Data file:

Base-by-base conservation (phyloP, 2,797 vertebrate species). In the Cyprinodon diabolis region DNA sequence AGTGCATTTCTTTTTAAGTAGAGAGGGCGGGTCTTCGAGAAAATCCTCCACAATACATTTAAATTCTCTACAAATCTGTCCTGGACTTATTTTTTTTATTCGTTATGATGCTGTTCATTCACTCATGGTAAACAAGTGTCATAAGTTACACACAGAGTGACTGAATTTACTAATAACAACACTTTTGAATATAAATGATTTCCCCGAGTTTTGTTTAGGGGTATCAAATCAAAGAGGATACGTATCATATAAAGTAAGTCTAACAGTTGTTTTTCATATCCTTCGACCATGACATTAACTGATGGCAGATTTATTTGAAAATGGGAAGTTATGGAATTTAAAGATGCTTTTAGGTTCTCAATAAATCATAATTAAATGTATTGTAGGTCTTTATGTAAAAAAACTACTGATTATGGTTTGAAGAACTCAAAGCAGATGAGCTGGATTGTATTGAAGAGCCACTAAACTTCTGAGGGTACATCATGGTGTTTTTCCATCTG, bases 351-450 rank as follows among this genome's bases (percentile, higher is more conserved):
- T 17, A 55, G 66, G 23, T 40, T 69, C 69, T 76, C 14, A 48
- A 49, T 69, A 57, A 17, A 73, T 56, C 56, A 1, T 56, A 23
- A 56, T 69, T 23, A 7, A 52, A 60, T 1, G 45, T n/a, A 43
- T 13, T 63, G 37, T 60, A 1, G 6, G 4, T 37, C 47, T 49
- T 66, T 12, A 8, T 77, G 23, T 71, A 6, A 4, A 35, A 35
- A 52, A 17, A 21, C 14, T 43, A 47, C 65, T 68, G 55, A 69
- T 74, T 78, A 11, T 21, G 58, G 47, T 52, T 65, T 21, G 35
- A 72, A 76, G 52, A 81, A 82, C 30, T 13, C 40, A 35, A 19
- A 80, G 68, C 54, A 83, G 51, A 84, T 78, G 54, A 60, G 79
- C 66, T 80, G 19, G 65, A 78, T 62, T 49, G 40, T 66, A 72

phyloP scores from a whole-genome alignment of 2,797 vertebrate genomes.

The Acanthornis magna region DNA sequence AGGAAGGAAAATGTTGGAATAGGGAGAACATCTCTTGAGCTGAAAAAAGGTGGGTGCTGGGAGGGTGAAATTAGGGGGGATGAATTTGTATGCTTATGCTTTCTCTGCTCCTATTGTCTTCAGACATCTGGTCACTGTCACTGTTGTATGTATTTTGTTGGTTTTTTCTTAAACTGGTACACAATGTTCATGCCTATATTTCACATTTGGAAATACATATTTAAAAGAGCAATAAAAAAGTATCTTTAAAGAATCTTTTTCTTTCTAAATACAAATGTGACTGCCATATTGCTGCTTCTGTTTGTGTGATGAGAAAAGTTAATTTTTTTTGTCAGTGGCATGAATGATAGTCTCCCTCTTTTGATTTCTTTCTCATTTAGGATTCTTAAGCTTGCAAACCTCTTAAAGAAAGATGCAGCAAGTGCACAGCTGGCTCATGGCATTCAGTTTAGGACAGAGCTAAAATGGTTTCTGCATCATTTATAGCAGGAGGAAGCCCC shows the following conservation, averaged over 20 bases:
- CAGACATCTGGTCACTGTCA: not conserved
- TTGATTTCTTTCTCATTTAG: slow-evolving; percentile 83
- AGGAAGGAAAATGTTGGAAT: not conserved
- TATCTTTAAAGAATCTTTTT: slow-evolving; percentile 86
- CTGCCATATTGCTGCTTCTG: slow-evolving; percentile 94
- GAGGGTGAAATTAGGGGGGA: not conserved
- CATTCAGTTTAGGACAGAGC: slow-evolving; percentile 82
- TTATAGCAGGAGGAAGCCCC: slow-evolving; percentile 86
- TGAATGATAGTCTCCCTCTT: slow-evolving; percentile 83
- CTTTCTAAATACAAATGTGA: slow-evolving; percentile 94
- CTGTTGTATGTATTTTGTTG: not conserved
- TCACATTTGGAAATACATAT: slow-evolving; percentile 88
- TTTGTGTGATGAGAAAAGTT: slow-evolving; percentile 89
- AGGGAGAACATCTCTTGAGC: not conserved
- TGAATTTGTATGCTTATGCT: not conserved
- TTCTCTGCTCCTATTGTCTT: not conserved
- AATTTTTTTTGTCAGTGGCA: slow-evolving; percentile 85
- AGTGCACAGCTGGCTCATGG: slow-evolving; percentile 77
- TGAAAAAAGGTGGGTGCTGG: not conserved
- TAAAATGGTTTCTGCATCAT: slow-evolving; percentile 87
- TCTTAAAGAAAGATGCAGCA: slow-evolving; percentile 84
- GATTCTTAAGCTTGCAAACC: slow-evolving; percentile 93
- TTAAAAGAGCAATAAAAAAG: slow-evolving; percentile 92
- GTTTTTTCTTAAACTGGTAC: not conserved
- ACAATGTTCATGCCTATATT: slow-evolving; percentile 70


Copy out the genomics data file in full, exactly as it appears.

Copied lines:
Base-by-base conservation (phyloP, 2,797 vertebrate species). In the Cyprinodon diabolis region DNA sequence AGTGCATTTCTTTTTAAGTAGAGAGGGCGGGTCTTCGAGAAAATCCTCCACAATACATTTAAATTCTCTACAAATCTGTCCTGGACTTATTTTTTTTATTCGTTATGATGCTGTTCATTCACTCATGGTAAACAAGTGTCATAAGTTACACACAGAGTGACTGAATTTACTAATAACAACACTTTTGAATATAAATGATTTCCCCGAGTTTTGTTTAGGGGTATCAAATCAAAGAGGATACGTATCATATAAAGTAAGTCTAACAGTTGTTTTTCATATCCTTCGACCATGACATTAACTGATGGCAGATTTATTTGAAAATGGGAAGTTATGGAATTTAAAGATGCTTTTAGGTTCTCAATAAATCATAATTAAATGTATTGTAGGTCTTTATGTAAAAAAACTACTGATTATGGTTTGAAGAACTCAAAGCAGATGAGCTGGATTGTATTGAAGAGCCACTAAACTTCTGAGGGTACATCATGGTGTTTTTCCATCTG, bases 351-450 rank as follows among this genome's bases (percentile, higher is more conserved):
- T 17, A 55, G 66, G 23, T 40, T 69, C 69, T 76, C 14, A 48
- A 49, T 69, A 57, A 17, A 73, T 56, C 56, A 1, T 56, A 23
- A 56, T 69, T 23, A 7, A 52, A 60, T 1, G 45, T n/a, A 43
- T 13, T 63, G 37, T 60, A 1, G 6, G 4, T 37, C 47, T 49
- T 66, T 12, A 8, T 77, G 23, T 71, A 6, A 4, A 35, A 35
- A 52, A 17, A 21, C 14, T 43, A 47, C 65, T 68, G 55, A 69
- T 74, T 78, A 11, T 21, G 58, G 47, T 52, T 65, T 21, G 35
- A 72, A 76, G 52, A 81, A 82, C 30, T 13, C 40, A 35, A 19
- A 80, G 68, C 54, A 83, G 51, A 84, T 78, G 54, A 60, G 79
- C 66, T 80, G 19, G 65, A 78, T 62, T 49, G 40, T 66, A 72

phyloP scores from a whole-genome alignment of 2,797 vertebrate genomes.

The Acanthornis magna region DNA sequence AGGAAGGAAAATGTTGGAATAGGGAGAACATCTCTTGAGCTGAAAAAAGGTGGGTGCTGGGAGGGTGAAATTAGGGGGGATGAATTTGTATGCTTATGCTTTCTCTGCTCCTATTGTCTTCAGACATCTGGTCACTGTCACTGTTGTATGTATTTTGTTGGTTTTTTCTTAAACTGGTACACAATGTTCATGCCTATATTTCACATTTGGAAATACATATTTAAAAGAGCAATAAAAAAGTATCTTTAAAGAATCTTTTTCTTTCTAAATACAAATGTGACTGCCATATTGCTGCTTCTGTTTGTGTGATGAGAAAAGTTAATTTTTTTTGTCAGTGGCATGAATGATAGTCTCCCTCTTTTGATTTCTTTCTCATTTAGGATTCTTAAGCTTGCAAACCTCTTAAAGAAAGATGCAGCAAGTGCACAGCTGGCTCATGGCATTCAGTTTAGGACAGAGCTAAAATGGTTTCTGCATCATTTATAGCAGGAGGAAGCCCC shows the following conservation, averaged over 20 bases:
- CAGACATCTGGTCACTGTCA: not conserved
- TTGATTTCTTTCTCATTTAG: slow-evolving; percentile 83
- AGGAAGGAAAATGTTGGAAT: not conserved
- TATCTTTAAAGAATCTTTTT: slow-evolving; percentile 86
- CTGCCATATTGCTGCTTCTG: slow-evolving; percentile 94
- GAGGGTGAAATTAGGGGGGA: not conserved
- CATTCAGTTTAGGACAGAGC: slow-evolving; percentile 82
- TTATAGCAGGAGGAAGCCCC: slow-evolving; percentile 86
- TGAATGATAGTCTCCCTCTT: slow-evolving; percentile 83
- CTTTCTAAATACAAATGTGA: slow-evolving; percentile 94
- CTGTTGTATGTATTTTGTTG: not conserved
- TCACATTTGGAAATACATAT: slow-evolving; percentile 88
- TTTGTGTGATGAGAAAAGTT: slow-evolving; percentile 89
- AGGGAGAACATCTCTTGAGC: not conserved
- TGAATTTGTATGCTTATGCT: not conserved
- TTCTCTGCTCCTATTGTCTT: not conserved
- AATTTTTTTTGTCAGTGGCA: slow-evolving; percentile 85
- AGTGCACAGCTGGCTCATGG: slow-evolving; percentile 77
- TGAAAAAAGGTGGGTGCTGG: not conserved
- TAAAATGGTTTCTGCATCAT: slow-evolving; percentile 87
- TCTTAAAGAAAGATGCAGCA: slow-evolving; percentile 84
- GATTCTTAAGCTTGCAAACC: slow-evolving; percentile 93
- TTAAAAGAGCAATAAAAAAG: slow-evolving; percentile 92
- GTTTTTTCTTAAACTGGTAC: not conserved
- ACAATGTTCATGCCTATATT: slow-evolving; percentile 70